12/9/16: oh no! an employee tells you that "morale Is low"

Have you ever been approached by one of your employees and been told “Morale is low?” As administrators and office managers, we frequently struggle with how to boost, or improve, the morale of our employees. We spend countless hours thinking of new ideas and new activities that foster camaraderie, esprit de corps and boost morale. Stop! You, alone, cannot singlehandedly improve the morale of an individual employee or group of employees. It is your responsibility - along with assistance from your physicians/providers - to create an environment where employees can be happy, feel inspired and be rewarded. Keep in mind, however, what inspires one employee, may have no impact on another. The next time you are told “morale is low,” instead of stressing over what to say or do, ask the individual employee, or group of employees, what inspires them and makes them feel rewarded in their jobs. Engage the employees in the process of improving morale in your practice. Form a morale, service or activities committee and encourage participation from employees across all departments/sections. Give them a voice! Ask them to make recommendations, present ideas, etc. Your job, then, becomes to provide guidance and direction and assist them with planning activities/functions that will boost morale of the entire practice/department. By doing this, employees become more vested in the practice/organization and feel more appreciated.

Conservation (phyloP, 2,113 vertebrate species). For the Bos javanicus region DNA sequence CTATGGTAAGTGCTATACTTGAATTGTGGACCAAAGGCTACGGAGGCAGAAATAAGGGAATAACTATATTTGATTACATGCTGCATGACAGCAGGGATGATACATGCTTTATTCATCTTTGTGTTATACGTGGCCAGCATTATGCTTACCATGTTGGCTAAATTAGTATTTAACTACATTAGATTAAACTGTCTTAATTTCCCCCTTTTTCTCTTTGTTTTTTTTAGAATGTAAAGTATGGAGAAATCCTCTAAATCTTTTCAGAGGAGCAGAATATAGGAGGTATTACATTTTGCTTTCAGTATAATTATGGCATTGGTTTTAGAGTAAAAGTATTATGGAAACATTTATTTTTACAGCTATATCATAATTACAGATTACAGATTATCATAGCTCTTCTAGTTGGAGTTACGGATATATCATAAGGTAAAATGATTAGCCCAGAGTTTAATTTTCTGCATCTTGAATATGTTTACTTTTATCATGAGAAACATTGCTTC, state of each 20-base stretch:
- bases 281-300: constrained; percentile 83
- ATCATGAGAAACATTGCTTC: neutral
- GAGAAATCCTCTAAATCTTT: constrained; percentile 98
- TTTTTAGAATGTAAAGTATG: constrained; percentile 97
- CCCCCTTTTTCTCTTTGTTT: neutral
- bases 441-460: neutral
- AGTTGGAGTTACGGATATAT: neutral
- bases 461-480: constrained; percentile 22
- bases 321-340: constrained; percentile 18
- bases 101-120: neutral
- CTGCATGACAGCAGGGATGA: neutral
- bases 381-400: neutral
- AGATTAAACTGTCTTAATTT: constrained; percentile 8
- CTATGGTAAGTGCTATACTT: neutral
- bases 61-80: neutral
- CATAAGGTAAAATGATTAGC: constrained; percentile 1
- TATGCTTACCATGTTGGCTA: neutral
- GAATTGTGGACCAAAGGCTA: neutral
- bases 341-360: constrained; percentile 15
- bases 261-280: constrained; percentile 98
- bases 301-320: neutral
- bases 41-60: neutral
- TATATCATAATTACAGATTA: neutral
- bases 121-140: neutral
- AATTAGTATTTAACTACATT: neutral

12/2/16: Recognizing exceptional customer service

Excellent customer service in every department is fast becoming a requirement for our practices in order to capture and retain our patients. One practice has instituted a “WOW Program” to recognize staff members for demonstrating exceptional customer service and going above and beyond. A “WOW card” is awarded by a physician or manager. This recognition is documented in the employees file and entered into a drawing at their quarterly employee staff meetings. Three WOW cards are drawn per meeting and prizes (gift cards, game tickets are awarded to the winners)!

11/22/16: quick and easy ways to reduce stress at work

Stress can have a serious effect on both your mental and physical health, so take steps NOW to control it. You don’t need to go to a yoga class or meditate for hours – you can do little things right now at work. 

  • Relax your muscles.  Stress, especially over a long period of time, causes muscle tension that you don’t even realize is there. Slowly tense then relax your muscles, one body area at a time. Start from your feet and work your way up to your neck. Get a squeeze ball for your hands.